Peabody Energy (BTU) are the largest purely Coal orientated company. The company is laden down with debt. This debt load from the MacArthur purchase could cause bankruptcy, as a recent announcement stated. However, according to Macroaxis, the possibility is not high. Revenue fell 17% to $5.61 billion compared to 2014. They have managed to reduce cash costs to a small degree in the US. In Australia, cash costs are down to $51 per ton for 2015, but this does include currency factors. This year's guidance shows a predicted total output of 155m tons in the US with a profit of approximately $4 per ton, and in Australia output of 35m tons and a profit of approximately $10 per ton.
The trading option would be to short Peabody, but there isn't too much downside left. On the positive side, with an EV of 6.1B and a Mcap of just 47m, we can see they are discounted for bankruptcy. Any good news, will cause a major bounce.
Diversified miners fair better
As the Coal element is the weaker part of a diversified miner's portfolio, it follows that if there is potential in this area, then the company as a whole would benefit. This assumes the majority of commodity pricing is impacted by the same factors.
BHP Billiton (NYSE:BHP) recognized a 3% reduction in metallurgical Coal and thermal Coal. This was not down to any planned curtailment, it was caused by a machine at the new Broadmeadow mine that failed. This is now operational, which should increase total output for the group. Overall, BHP generated $0.5 billion in free cash flow in 2015 and an EBIT of $348 million just from its Coal operations. This year they expect unit costs to fall even further to $61 per ton.
BHP have growth potential from here. The EV is 97.9B compared to 68.2B Mcap at the moment. All miners are discounted at the moment due to the prevailing sentiment.
RIO Tinto (NYSE:RIO) is in the process of divesting $0.8 billion of Coal assets. RIO's Coal revenue declined by 23% to $2811 million for the year ended 2015. They managed to increase net earnings from an $83 million loss to a $45 million profit, whilst also increasing EBITDA to $349m.
RIO Tinto are in a similar position to BHP, and perhaps even stronger. The EV is lower than Mcap, 80.7B to 60B.
Glencore (OTCPK:GLNCY) are reducing their prospective Coal output over the coming years in respect of Renewables and Bioenergy. Due to cutbacks and currency favors, Glencore EBITDA for Coal operations dropped slightly from $2416m in 2014 to $2070m in 2015. Met Coal output dropped 24% and Thermal Coal dropped 2% in 2015. Overall revenue from coal reduced by 24% to $7925m.
Glencore suffered from a few bad decisions during the boom, but thanks to their varied portfolio of businesses appear to be getting back on track. The Coal segment is now profitable thanks to major restructuring. There is a good chance of upside potential from here. We may see a pullback in the share price in the immediate future.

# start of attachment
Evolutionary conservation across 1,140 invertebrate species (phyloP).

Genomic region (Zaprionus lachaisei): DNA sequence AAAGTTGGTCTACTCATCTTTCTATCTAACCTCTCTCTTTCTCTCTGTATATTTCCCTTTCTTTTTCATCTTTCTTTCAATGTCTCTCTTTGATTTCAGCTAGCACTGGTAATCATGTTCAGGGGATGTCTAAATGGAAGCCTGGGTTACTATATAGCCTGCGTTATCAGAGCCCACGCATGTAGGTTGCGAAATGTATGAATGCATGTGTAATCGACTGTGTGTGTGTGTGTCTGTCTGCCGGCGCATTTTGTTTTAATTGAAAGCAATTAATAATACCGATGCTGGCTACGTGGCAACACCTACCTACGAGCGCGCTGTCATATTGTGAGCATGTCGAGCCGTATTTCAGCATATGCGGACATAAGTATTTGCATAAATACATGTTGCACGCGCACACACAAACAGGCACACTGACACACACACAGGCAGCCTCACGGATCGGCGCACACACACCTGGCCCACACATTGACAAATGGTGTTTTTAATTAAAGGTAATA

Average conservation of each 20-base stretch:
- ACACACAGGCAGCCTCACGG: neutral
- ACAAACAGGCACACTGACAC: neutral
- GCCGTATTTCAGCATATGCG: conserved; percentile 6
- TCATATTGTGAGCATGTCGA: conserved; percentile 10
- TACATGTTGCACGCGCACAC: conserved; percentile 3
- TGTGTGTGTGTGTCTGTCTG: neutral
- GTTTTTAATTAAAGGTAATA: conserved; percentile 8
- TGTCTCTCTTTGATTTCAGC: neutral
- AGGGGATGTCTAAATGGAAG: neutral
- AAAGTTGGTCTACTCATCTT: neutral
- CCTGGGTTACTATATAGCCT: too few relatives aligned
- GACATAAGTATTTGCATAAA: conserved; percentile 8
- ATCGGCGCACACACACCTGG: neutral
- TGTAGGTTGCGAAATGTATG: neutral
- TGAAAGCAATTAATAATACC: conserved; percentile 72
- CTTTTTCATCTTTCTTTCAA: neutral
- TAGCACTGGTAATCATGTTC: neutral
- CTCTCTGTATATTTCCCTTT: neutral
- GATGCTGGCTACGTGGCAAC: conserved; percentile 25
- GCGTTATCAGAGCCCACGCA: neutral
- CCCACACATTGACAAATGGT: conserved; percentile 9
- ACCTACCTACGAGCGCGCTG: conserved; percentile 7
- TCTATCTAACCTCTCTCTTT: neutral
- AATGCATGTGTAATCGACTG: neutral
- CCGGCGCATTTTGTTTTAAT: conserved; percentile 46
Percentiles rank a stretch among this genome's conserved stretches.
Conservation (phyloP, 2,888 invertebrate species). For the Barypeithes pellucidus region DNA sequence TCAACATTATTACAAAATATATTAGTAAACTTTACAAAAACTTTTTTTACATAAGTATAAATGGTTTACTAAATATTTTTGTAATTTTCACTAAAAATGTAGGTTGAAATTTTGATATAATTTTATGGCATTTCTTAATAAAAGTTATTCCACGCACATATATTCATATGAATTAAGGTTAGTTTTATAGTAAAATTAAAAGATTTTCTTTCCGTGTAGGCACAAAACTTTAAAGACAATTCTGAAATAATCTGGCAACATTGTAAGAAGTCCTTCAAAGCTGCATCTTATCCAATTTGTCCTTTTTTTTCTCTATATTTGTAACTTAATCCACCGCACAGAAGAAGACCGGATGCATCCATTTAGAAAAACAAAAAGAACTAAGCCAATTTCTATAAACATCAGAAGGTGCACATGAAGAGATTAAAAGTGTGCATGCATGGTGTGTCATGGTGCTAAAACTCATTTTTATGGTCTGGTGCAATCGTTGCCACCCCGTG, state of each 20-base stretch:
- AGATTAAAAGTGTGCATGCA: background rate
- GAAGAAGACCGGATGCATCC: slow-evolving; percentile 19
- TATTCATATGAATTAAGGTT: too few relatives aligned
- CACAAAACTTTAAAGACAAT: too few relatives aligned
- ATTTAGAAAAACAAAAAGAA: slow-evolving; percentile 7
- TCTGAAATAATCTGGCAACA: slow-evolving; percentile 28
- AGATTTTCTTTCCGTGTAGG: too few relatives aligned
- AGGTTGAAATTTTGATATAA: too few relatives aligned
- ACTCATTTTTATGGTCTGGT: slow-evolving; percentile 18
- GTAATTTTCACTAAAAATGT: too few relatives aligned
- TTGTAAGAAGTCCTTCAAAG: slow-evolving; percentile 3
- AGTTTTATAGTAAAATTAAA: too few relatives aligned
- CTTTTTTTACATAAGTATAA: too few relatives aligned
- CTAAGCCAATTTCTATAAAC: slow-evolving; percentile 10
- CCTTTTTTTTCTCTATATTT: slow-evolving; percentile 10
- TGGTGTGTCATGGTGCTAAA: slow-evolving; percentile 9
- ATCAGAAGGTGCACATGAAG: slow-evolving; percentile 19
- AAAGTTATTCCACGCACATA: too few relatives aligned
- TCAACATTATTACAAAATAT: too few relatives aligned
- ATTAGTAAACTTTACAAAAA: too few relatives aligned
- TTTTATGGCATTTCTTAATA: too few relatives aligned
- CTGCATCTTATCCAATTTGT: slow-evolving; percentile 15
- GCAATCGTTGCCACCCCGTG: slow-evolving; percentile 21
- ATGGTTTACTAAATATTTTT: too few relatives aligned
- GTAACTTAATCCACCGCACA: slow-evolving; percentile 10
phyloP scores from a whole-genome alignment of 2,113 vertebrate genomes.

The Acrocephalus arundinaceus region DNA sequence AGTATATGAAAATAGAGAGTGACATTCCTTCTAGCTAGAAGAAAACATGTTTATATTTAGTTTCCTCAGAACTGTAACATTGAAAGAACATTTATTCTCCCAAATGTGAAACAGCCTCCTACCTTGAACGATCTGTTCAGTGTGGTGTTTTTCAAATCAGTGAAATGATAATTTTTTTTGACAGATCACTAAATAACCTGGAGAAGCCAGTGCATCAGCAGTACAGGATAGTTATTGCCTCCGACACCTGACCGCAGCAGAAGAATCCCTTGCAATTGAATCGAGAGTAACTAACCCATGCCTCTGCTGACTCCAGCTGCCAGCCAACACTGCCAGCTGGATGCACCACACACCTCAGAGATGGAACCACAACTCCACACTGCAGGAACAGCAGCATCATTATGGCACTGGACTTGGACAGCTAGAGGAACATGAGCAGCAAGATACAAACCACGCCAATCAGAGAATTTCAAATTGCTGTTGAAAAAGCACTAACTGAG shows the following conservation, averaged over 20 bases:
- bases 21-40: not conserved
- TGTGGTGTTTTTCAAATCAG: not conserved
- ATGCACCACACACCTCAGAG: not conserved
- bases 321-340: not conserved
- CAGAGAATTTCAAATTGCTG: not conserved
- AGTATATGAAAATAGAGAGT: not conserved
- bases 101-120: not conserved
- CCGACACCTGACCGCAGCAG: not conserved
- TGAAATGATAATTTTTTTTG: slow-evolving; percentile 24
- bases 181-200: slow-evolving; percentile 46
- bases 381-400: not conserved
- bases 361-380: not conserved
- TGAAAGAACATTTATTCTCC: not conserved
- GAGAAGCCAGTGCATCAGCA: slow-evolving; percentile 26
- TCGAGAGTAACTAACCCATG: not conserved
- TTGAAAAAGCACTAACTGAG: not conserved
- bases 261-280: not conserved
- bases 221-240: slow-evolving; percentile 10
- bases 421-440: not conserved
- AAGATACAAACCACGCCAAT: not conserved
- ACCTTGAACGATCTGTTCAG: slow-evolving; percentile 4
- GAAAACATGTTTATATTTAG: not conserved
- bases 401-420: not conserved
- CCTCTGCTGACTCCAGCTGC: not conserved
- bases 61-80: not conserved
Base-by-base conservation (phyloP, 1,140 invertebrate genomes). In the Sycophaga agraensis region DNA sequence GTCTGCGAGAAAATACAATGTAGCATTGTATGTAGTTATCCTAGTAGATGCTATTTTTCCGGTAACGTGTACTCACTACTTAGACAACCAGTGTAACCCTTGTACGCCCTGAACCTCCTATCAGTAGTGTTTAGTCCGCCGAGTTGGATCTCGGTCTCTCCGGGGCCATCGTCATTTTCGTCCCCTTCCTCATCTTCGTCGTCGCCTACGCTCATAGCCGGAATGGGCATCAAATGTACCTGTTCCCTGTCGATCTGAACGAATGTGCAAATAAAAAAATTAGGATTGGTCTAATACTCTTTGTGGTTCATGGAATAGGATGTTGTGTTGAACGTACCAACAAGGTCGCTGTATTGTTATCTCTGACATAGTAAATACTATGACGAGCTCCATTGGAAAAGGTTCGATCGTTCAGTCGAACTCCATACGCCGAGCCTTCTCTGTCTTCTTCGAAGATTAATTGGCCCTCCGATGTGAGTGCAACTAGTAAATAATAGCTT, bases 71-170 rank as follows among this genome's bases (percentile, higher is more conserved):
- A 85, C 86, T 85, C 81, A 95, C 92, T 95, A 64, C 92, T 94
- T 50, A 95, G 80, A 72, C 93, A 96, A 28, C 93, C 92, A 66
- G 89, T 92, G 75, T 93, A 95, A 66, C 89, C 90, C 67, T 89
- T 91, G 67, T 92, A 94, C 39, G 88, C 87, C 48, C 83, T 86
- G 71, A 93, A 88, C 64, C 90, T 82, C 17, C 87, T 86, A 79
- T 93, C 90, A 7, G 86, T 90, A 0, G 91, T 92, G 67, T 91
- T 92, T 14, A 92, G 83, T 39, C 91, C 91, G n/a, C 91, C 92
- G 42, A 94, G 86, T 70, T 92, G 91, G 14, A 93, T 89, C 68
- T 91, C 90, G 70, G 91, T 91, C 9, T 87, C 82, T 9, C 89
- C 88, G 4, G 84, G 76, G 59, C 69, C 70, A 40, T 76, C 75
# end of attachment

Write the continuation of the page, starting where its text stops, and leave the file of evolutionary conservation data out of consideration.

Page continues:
Teck (TCK) has also reduced cash costs to $74 per tonne down from $99 in 2014. Teck's Coal output is metallurgical coal and estimate this year will make $23m profit from production. Production fell from 26.69m tonnes in 2014 to 25.27m tonnes in 2015, with a projection to increase slightly this year to 25.5m tonne.
Teck has an EV of 10B and a Mcap of 4.24B. Even though Teck has risen the most out of these five companies. I would see these as having the best potential for share growth.
As the market vectors coal ETF (NYSEARCA:KOL) has recently bounced off its multi year low, there could be a long trade to be had. This is very much dependent on all the above mentioned factors staying true to their course, and of course the US dollar staying away from its high.
Overall, the larger miners are well positioned for the future of the Coal industry. The future doesn't look good for companies that invested heavily during the mining boom and are now struggling to pay this down. Smaller operations will also struggle, and I suspect we will continue to see more closures. The industry is in transition and growth in Asia will be at the expense of capacity in the West. This will take many years though. Coal is definitely here for the foreseeable future, no matter how much the green lobbyists protest. The fact is, it's easy and cheap, and we already have stations geared up to use it. I should imagine that with the curtailment of supply, the price of coal will level out. I doubt whether the price will rise too much from here as the rising cost of thermal Coal will prove prohibitive for power stations. Thermal Coal would gain a tremendous boost if the price of natural gas rose significantly. With regard to Met coal, we could see an incremental rise with more steel demand.
Disclosure: I am/we are long RIO.
I wrote this article myself, and it expresses my own opinions. I am not receiving compensation for it (other than from Seeking Alpha). I have no business relationship with any company whose stock is mentioned in this article.